Saturday, September 03, 2011

The art of co-habitation

So my sister, whose a photographer, gave me a sneak preview of some of her new photographs she's been taking of still lives and nature and I was blow away by them. For those of us with art sensibilities they have a strong resonance of the painter Mark Rothko. But more than that they got me thinking about a few things in terms of co-habitation and the nature of nature (yes I did say it).

The first thing it made me think about is with our amazing modern technology, our advances in visual imagery and image manipulation, we tend to forget how awesome (in the true sense of the word!) nature continues to be and silently and stoically so. And it is its simplicity and modesty that is most incredible, all it needs is someone to come along and notice, like my sister has. Its been said before, but all we all need, once and a while, is to 'unplug' and take a look around.

The possibilities and imagination of what nature is and can achieve, not only visually but metaphysically is incredible. This is something I've mentioned before and continues to fascinate me. You can check out my previous posts about the world's oldest living things (CLICK HERE), the amazing creatures that lie beneath (CLICK HERE), my recent fascination with moths (CLICK HERE) as well as some general wonderfulness from the world (CLICK HERE).

The other thing it made me think about is the co-habitation of man and nature. There are different perspectives (which even myself I swing to and from); humans as virus, apocalyptic predictions of the reclaiming on nature on man's ruins, etc. but one that is often overlook or forgotten is our co-habitation now. This loosely relates with the beauty of industrialization, but my sister's photography reminded me that beauty is possible between the human and natural world if we take the time to find its prescences. There is beauty in the natural decay of things, beauty in the jarring contrasts between extreme opposites.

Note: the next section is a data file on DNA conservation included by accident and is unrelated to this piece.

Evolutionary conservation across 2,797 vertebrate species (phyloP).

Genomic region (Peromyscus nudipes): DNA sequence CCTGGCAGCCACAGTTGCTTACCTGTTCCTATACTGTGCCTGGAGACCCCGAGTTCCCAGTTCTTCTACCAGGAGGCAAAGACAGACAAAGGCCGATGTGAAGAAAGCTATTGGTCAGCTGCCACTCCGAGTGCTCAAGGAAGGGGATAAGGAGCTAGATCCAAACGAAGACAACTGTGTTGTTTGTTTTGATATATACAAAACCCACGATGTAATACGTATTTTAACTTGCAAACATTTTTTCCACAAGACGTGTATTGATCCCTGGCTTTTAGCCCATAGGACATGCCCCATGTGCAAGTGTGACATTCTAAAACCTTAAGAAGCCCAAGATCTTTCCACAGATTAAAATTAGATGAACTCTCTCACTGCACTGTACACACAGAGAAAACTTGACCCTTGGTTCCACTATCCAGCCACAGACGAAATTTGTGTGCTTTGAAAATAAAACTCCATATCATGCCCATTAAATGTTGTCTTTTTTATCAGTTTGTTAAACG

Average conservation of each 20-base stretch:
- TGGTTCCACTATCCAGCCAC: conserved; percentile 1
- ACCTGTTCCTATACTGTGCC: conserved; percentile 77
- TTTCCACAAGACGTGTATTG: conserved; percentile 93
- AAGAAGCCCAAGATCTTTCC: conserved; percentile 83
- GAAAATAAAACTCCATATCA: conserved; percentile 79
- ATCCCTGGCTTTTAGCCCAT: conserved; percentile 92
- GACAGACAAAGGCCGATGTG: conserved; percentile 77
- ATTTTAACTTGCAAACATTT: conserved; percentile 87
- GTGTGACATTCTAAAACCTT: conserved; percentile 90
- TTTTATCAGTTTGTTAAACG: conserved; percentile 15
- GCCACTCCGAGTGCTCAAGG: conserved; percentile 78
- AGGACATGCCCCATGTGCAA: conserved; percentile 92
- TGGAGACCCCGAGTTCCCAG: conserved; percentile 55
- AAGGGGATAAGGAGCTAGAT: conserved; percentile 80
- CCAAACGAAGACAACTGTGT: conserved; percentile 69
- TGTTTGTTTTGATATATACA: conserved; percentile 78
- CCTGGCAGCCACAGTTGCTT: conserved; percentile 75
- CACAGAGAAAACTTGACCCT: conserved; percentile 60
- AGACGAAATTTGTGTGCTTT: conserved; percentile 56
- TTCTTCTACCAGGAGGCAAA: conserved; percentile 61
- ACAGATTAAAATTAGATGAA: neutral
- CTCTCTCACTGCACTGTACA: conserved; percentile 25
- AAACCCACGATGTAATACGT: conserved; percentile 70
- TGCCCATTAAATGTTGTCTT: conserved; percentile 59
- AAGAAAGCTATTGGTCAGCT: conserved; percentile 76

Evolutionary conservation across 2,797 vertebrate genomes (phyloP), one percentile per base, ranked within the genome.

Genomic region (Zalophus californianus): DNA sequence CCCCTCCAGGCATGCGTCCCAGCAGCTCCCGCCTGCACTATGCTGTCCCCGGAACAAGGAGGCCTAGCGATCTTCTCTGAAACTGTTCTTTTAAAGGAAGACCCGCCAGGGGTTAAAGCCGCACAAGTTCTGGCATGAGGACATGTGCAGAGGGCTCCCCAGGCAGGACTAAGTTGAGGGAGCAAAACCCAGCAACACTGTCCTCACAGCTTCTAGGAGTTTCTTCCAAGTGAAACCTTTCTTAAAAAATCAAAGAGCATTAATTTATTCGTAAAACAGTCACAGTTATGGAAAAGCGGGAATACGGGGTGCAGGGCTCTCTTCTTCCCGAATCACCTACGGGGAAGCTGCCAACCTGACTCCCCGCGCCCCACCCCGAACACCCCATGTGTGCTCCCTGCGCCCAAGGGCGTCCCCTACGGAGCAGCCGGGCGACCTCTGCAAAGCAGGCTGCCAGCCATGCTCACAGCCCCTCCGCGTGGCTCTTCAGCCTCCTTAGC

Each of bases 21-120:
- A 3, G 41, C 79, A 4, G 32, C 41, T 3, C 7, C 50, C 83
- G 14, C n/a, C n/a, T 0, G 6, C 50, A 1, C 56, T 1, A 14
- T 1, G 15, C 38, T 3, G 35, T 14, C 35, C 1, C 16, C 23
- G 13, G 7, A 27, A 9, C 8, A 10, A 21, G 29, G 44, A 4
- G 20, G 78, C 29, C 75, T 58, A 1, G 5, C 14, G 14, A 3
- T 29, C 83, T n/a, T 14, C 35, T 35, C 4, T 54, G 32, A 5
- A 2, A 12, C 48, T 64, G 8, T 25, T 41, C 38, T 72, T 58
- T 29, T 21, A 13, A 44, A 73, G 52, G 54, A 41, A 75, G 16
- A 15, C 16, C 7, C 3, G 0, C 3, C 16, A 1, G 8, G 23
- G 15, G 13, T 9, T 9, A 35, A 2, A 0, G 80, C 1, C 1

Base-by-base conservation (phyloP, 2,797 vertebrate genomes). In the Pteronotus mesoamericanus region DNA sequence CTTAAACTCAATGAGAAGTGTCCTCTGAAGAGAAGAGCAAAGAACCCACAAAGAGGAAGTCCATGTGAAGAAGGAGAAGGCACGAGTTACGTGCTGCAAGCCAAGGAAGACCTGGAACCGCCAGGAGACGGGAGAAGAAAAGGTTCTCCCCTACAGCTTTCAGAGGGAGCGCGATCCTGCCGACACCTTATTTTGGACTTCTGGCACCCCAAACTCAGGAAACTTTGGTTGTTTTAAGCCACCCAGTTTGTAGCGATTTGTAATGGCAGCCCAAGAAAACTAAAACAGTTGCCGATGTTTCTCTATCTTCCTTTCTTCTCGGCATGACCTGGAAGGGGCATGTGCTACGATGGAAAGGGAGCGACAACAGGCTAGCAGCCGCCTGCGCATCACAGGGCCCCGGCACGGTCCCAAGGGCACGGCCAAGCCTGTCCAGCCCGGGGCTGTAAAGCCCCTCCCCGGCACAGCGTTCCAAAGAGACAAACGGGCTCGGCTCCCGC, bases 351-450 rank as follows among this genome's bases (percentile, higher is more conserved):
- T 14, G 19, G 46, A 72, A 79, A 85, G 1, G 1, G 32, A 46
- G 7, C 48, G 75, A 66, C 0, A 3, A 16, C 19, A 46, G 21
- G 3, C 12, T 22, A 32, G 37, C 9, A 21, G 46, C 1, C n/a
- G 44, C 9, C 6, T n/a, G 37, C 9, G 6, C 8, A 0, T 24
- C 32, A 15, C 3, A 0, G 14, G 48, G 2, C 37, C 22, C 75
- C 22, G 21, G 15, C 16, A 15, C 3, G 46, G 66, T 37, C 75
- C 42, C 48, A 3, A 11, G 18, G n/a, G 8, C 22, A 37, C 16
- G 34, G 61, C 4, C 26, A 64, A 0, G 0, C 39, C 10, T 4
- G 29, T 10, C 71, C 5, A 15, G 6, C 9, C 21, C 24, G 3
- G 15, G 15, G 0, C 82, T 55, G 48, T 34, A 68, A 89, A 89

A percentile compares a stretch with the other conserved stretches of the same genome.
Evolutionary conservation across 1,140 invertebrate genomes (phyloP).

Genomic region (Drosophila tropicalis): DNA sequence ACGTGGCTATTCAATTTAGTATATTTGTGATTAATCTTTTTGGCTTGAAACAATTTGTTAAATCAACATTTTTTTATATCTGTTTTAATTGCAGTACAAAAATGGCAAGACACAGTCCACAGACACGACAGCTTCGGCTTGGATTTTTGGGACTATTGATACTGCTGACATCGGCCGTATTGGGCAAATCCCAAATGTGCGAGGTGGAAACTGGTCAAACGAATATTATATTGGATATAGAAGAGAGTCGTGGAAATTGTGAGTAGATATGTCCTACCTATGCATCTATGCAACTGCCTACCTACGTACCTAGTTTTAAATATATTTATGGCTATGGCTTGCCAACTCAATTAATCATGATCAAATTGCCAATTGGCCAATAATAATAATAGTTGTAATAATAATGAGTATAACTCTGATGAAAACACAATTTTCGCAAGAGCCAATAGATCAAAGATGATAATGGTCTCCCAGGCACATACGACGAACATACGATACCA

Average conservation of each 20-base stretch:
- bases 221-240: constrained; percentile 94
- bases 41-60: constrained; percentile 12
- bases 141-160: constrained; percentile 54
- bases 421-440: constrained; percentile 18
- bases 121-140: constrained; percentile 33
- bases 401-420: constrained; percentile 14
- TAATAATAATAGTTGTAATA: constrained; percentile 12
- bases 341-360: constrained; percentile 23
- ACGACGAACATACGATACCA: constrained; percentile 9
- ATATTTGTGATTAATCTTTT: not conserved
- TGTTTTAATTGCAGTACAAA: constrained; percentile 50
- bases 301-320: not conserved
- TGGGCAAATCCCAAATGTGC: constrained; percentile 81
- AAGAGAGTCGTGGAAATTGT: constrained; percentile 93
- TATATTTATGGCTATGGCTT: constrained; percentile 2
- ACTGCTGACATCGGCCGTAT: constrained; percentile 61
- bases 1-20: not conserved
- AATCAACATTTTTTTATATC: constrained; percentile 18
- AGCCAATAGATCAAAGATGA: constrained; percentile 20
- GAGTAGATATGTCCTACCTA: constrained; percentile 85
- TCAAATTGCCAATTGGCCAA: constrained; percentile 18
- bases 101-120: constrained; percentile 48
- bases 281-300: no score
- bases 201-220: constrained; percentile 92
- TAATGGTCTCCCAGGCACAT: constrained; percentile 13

Heavy stuff perhaps for a a Saturday, but perhaps my leaving message is that (pun intended) we sometimes can't see the forest for the leaves. It is important to conserve nature and respect it and reduce our destruction on it, but let us not forget to enjoy it while we our here in the present and to remember the good we do do while we are on the planet and the unintentional beauty we create.

Below I've included some of my favorite photographs, enjoy! Ps- if anyone can guess what the last one is...then I'll think up of a prize cause you would have deserved it! (My family members are disqualified from this competition!)

To see more of Helen Cris, my sister's photography please check out her website by CLICKING HERE
To like her facebook page please CLICK HERE.

copyright Helen Cris

copyright Helen Cris

copyright Helen Cris

copyright Helen Cris

copyright Helen Cris

copyright Helen Cris

copyright Helen Cris

copyright Helen Cris

copyright Helen Cris

No comments:

Post a Comment